The Deepening Crisis In South Sudan
FORTY-TWO out of the last 60 years in South Sudan have been spent in one conflict or the other. Peace agreements have been routinely broken. But after the wanton killings and indiscriminate carnages, combatants in the world’s youngest country would yet realise like others that they may have to go back to the negotiating table they disappointedly recently in the Ethiopian capital, Addis Ababa.
With the fresh peace efforts now in tatters, fighting resumed in parts of the country between government troops and rebel forces, almost before the South Sudanese lord of wars left Addis Ababa. This even as international frustration is mounting after President Salva Kiir refused to sign a power-sharing deal with rebels, with the United States pushing for U.N. sanctions against the government.
Fighting broke out midweek in the oil-producing Upper Nile state, close to the border with Sudan, with rebels taking areas controlled by government troops.
The US National Security Adviser Susan Rice criticised Kiir’s government for a “failure of leadership,” saying it had “yet again squandered the opportunity to bring peace” and end a conflict that has killed tens of thousands and plunged the country into chaos by refusing to sign a peace agreement.
Rice disclosed that Washington was proposing sanctions “if an agreement is not signed by the government within 15 days and a cease-fire is not implemented promptly by all parties.”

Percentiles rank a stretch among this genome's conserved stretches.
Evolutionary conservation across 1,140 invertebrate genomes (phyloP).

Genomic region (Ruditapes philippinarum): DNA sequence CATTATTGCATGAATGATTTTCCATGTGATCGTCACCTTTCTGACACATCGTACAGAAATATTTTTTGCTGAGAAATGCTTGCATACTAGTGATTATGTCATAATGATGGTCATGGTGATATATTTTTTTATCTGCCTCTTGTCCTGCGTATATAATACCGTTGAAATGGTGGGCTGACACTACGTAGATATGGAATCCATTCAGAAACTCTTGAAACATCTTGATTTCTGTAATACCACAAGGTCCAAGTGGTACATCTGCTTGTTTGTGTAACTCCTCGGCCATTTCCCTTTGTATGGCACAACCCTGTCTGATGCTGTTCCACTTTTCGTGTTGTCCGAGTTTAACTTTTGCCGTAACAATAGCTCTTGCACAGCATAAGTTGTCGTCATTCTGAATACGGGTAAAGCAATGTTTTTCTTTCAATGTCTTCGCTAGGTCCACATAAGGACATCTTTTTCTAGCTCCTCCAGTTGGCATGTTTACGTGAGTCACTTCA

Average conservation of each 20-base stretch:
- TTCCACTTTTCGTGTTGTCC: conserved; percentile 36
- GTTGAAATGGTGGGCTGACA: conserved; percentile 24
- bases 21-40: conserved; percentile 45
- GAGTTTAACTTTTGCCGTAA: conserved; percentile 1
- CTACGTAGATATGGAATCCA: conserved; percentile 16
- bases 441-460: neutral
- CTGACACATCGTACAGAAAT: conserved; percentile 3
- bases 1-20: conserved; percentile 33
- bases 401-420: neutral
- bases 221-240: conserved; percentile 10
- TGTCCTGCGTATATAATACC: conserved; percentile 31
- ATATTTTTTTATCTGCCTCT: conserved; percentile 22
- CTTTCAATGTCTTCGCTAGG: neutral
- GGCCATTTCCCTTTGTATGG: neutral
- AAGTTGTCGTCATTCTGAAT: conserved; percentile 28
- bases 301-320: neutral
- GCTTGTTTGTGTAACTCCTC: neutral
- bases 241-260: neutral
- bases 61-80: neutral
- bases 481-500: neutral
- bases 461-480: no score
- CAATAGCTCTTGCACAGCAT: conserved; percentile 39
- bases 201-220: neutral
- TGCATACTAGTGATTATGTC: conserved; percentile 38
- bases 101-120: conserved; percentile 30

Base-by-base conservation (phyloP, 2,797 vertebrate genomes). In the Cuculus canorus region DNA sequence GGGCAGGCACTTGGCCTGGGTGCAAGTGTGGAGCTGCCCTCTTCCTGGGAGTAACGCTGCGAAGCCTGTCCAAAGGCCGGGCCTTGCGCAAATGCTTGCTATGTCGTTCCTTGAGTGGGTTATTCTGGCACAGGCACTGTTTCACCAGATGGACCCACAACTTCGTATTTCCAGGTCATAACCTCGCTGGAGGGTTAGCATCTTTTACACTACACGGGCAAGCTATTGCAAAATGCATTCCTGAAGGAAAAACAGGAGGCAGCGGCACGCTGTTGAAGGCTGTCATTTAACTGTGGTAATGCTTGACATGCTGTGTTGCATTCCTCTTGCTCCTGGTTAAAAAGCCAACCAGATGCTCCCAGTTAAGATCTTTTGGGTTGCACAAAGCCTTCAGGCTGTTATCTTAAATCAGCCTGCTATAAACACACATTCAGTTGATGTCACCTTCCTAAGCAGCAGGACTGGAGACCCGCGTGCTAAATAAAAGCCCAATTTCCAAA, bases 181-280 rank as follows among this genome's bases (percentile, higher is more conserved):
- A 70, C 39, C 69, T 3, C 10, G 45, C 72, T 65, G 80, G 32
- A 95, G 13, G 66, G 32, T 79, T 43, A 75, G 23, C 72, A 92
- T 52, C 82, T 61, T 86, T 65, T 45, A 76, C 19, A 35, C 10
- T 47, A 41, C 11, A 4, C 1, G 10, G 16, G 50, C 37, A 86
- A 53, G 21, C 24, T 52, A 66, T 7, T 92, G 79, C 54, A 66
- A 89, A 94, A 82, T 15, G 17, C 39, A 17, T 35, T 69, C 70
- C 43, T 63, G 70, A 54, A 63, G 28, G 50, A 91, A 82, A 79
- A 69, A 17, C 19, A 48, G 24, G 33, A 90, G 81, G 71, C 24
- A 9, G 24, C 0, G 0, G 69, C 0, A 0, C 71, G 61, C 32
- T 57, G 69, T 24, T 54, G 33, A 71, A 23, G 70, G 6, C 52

Analysts are not, however, surprised at the unfortunate turn of event given the crisis that birthed South Sudan. Perhaps, if former first vice president John Garang had lived and more favourable terms were extracted from the previously larger Sudan, South Sudan would have fared better as a federation. The founder of the Sudanese People’s Liberation Army preferred a highly federated Sudan with most of its components autonomous than an actual break-up. As at then, the government in Khartoum was giving in to a considerable number of his demands. But unfortunately, he died on July 31, 2005 in a helicopter crash after meeting with President Ywoveri Museveni of Uganda.
Kiir, who had more separatist agenda took over. He belongs to the other major ethnic group in South Sudan, Dinka. His rival and former deputy, Riek Machar, belongs to the rival majority, Nuer. This is beside the oil-rich Abyei, which wants its own autonomy and have been talking about break-up for over 30 years.
In the course of the liberation struggles, none of the separatist rebel groups asked themselves the advance questions on how they would sort themselves out in the event of one. Now, the chickens seem to have come to roost and Khartoum, where they left and which is now more peaceful, is probably laughing at them.